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Pope Benedict delivers final public blessing, says he will take up life of prayer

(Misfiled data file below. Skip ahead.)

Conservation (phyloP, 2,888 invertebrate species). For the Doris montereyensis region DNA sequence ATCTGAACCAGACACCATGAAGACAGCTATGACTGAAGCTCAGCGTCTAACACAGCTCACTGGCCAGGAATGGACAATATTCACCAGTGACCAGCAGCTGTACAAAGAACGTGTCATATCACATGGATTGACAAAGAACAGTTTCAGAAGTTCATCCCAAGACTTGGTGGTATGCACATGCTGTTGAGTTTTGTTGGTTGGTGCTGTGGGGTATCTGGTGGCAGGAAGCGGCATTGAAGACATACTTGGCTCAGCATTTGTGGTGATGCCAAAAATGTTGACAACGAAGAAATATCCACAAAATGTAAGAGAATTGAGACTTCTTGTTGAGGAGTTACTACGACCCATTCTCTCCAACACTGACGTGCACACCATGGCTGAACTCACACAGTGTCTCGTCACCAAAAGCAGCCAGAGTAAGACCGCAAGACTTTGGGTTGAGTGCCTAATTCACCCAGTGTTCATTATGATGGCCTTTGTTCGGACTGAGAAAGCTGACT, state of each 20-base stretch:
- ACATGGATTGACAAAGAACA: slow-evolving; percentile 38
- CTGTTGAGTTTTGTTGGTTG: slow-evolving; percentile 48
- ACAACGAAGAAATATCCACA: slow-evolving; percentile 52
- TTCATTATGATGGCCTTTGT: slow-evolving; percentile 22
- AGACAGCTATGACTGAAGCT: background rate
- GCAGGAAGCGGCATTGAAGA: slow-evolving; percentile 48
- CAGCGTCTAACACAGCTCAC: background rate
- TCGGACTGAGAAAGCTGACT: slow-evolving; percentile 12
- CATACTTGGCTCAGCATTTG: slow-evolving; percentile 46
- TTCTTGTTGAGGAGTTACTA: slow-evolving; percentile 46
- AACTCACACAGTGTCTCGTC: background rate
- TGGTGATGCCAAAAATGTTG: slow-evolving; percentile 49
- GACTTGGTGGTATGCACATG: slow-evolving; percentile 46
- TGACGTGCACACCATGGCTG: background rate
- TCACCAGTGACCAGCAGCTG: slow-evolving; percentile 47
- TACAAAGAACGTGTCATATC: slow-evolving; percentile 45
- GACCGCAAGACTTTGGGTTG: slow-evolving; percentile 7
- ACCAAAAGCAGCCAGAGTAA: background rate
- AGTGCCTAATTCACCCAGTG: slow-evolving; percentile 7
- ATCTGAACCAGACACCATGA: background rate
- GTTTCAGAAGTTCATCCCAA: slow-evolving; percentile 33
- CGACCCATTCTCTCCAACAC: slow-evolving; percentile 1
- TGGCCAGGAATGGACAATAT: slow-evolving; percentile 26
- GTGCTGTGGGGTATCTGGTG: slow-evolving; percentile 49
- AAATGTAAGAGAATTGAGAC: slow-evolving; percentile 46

Pope Benedict XVI delivered his final public blessing on Sunday to a crowd of thousands at St. Peter’s Square in Vatican City, CNN reports. “Thank you for your affection,” the pope told the crowd as he appeared at the window of his apartment overlooking the square. He told the crowd that he will take up a life of prayer and meditation “to be able to continue serving the church.”After the brief sermon, he chanted the Angelus, a common Catholic prayer, with the crowd.The throng of spectators extended beyond the borders of the piazza, some waving flags from nations around the world and holding up signs with words of thanks for the departing head of the Catholic Church. “The Lord is calling me to climb the mountain – prayer is not an isolation from the world,” he said. “I am not abandoning the Church and shall continue to serve it in a manner more adapted to my age and strength,” through prayer and meditation, he added.Earlier this month, Benedict shocked the world with the announcement he would step down. Thursday is his last day as acting pope.The Italian press has been abuzz in recent days with allegations that gay clergy may have made themselves vulnerable to blackmail by male prostitutes, setting off speculation that a brewing scandal may have triggered Benedict’s resignation.The Vatican vehemently denied the allegations on Saturday. Vatican Secretary of State Tarcisio Bertone said it was “deplorable” that as the time for the Roman Catholic cardinals to elect a new pope approaches, a rash of “often unverified, unverifiable or completely false news stories” has appeared. As the first pontiff to step down in six centuries, Benedict said he is resigning “because of advanced age.” He is 85. “Strength of mind and body are necessary, strength which in the last few months has deteriorated in me to the extent that I have had to recognize my incapacity to adequately fulfill the ministry entrusted to me,” Benedict said when he announced his retirement this month.Shortly after the pope’s announcement nearly two weeks ago, a different rumor began making its way through the Italian press: Allegations that the pontiff’s decision was linked to a medical procedure to replace the battery in his pacemaker. A Vatican spokesman dismissed the idea at the time.

 

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